Zachary Quinto on Film With Jacob Elordi, Producing Queer History Show3 min read
“Euphoria” actor Jacob Elordi and Zachary Quinto star in “He Went That Way,” a film based on the wacky true story of a celebrity animal trainer (Quinto) and his TV chimp Spanky, who spent three days with a serial killer (Elordi) in 1964. While some press reports have described the film as a queer project, Quinto tells me we won’t be seeing him and Elordi steam up the screen: “I wouldn’t say it’s an overtly queer story, but I will say that there are undertones of both emotional and physical tension between these two characters.”
The actors became close during filming. “We talked a lot about his desire to do theater,” Quinto recalls. “I was like, ‘Go do a play in London. Go do a play in New York. That’s where you really cut your teeth.’ I’m sure we’ll see him onstage at some point.”
Before the Tribeca Film Festival premiere of the movie in June, Quinto is making the rounds promoting “Historical Homos,” an upcoming docuseries about LGBTQ history that he produced. Historian Bash and film producer and actor Donal Brophy host the program. “I do think it’s an incredibly important moment to proudly tell stories about our heritage and our past,” says Quinto, who came out as gay in an interview with New York magazine in 2011. “We are in this moment of real backlash against the progress that we’ve made as a community. But also look at how much we’ve accomplished, look how far we’ve come — even since I came of age, came out of school and started my career.”
“Historical Homos” is inspired by a coffee table book and Instagram account of the same name created by Bash and his sister, Lucy Hendra.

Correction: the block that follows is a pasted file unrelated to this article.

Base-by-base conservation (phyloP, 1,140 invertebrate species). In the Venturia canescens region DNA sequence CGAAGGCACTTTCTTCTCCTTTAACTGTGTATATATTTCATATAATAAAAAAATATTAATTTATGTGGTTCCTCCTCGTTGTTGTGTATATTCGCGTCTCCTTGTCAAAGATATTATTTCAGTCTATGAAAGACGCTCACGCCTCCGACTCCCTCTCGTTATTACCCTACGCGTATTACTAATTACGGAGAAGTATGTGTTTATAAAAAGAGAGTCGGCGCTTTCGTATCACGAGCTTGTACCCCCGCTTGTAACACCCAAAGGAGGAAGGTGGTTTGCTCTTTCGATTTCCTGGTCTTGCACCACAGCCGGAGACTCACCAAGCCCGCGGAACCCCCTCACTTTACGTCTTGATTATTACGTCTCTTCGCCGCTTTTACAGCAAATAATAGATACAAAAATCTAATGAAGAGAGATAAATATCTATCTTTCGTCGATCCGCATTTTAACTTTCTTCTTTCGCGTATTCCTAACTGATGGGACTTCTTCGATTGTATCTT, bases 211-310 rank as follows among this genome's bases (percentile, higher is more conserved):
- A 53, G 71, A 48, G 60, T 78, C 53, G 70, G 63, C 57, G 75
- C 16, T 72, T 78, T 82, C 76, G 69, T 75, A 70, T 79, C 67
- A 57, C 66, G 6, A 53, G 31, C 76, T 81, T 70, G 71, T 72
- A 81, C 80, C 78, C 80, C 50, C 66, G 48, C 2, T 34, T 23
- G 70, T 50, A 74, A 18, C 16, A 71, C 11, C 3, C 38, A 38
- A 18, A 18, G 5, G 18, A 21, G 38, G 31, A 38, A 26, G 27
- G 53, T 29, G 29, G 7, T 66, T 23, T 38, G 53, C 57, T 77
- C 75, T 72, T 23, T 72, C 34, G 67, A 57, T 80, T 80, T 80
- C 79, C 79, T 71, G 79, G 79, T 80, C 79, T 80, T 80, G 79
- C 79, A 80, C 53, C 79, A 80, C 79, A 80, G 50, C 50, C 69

Episodes of the show include a dive into William Shakespeare’s possible bisexuality, homosexuality in Greek Mythology and a look at transgender pioneer Chevalier d’Éon, a celebrated French spy and diplomat in the 18th century who was born Charles but began living her life as Charlotte at the age of 49.
Charlotte definitely has the makings for a scripted feature. “I haven’t really thought about that,” Quinto insists. “I just really want to get ‘Historical Homos’ out to the world. It’s one step at a time and hopefully getting the chance to do more of it.”
As LGBTQ education and books are being banned in states like Florida, “Historical Homos” can become a much-needed resource to fill gaps created by anti-queer legislation.
“It’s incredible to think about how much freedom this younger generation is claiming, but at the same time, we’re up against the kind of last gasp of the dying old white patriarchal narrative that I think we have to push back against,” Quinto says. “There’s absolutely no room for complacency at this time. As somebody who embraces and celebrates my own LGBTQ identity, I have to be a part of moving forward. It’s the only choice I have, especially at this time when people are looking to diminish and silence and marginalize us again.”
“Historical Homos” debuts June 9 on streaming platform Dekkoo.